Humphrey's Station was located east of Sierra Highway in the current Jake's Way area.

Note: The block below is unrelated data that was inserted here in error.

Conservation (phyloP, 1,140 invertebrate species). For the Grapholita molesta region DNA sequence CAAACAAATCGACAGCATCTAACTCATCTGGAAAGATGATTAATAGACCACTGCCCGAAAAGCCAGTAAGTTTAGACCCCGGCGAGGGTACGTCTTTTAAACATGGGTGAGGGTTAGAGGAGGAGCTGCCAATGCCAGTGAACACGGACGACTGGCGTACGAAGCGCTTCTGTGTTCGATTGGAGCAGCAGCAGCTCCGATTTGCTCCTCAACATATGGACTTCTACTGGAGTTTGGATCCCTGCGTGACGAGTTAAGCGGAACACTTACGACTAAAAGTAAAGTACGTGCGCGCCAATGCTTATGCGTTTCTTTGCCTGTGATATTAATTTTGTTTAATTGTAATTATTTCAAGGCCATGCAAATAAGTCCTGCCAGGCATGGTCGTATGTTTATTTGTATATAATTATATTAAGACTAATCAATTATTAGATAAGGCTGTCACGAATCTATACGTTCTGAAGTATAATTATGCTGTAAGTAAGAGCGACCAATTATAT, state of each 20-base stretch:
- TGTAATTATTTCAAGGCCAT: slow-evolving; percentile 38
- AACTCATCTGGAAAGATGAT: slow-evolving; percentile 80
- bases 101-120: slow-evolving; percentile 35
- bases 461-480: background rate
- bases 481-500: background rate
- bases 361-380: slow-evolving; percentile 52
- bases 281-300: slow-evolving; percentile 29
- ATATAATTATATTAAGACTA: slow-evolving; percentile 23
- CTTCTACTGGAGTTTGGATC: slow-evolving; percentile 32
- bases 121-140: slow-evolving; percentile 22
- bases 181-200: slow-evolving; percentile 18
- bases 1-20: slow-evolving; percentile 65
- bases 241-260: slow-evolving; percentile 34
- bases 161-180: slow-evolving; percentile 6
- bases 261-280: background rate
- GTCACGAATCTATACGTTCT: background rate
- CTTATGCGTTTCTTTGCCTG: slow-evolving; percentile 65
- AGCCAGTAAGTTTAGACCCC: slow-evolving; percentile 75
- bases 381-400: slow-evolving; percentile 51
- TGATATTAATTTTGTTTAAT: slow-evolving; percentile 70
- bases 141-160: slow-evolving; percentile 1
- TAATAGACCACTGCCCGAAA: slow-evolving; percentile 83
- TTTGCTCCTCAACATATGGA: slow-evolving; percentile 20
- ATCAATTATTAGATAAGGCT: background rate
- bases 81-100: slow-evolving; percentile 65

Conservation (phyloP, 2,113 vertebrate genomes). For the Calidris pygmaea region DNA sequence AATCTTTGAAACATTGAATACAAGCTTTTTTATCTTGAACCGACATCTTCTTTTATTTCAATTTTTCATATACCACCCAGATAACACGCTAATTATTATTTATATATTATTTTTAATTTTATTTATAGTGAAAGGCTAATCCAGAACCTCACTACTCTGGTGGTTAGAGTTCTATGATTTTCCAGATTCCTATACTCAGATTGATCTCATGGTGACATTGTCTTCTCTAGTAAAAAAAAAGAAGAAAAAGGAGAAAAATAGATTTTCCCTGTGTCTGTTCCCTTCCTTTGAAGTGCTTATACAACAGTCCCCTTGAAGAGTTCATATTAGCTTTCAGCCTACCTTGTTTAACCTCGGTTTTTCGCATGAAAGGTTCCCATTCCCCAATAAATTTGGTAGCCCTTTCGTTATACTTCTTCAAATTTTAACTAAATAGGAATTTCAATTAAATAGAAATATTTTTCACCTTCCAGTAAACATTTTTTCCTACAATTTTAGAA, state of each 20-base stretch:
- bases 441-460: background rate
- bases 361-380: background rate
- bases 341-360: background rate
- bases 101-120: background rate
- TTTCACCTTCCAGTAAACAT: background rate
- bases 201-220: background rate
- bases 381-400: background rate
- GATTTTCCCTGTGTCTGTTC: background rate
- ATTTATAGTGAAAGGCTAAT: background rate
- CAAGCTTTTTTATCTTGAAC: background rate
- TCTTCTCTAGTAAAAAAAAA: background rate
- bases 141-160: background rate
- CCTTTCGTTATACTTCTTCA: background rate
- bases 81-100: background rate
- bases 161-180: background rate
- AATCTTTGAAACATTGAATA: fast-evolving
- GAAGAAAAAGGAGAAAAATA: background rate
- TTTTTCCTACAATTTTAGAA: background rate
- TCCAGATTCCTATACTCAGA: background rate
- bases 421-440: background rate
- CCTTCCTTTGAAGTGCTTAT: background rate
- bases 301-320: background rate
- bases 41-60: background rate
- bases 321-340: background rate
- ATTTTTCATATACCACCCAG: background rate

Six formations of Tertiary and Quaternary Age are present south of the Santa Clara River in the Easternmost Ventura Basin. The upper Miocene non-marine Mint Canyon formation is successively overlain by the uppermost Miocene marine "Modelo" formation, the lower Pliocene marine Pico formation, the Pliocene-Pleistocene non-marine Saugus formation, and by Pleistocene terrace deposits and Recent alluvium. Angular unconformities characterize most of the boundaries between these formations, but disconformable relationships appear to exist locally. As a result of two or more major periods of deformation, the rocks are highly folded, with broken anticlines and dips that vary from horizontal to vertical. Overturning occurs at least at one place. Compressive stresses from the north appear to have been the most active agents of deformation; but the block-type San Gabriel fault, which runs through the Southern part of the Humphreys Station area, may have had some tilting effect upon the beds throughout this whole region. In general, the structural trend is northwest-southeast. Broad folds in the Mint Canyon formation plunge northwestward at low to moderate angles. Post-Modelo thrusting from the north has developed minor folds on the limbs of the major folds. Superimposed on the highly folded formations are the later formations, themselves slightly folded. As a result of Quaternary erosion, the topography is one of late youth early maturity; with maximum relief in the mapped area of about 1000 feet.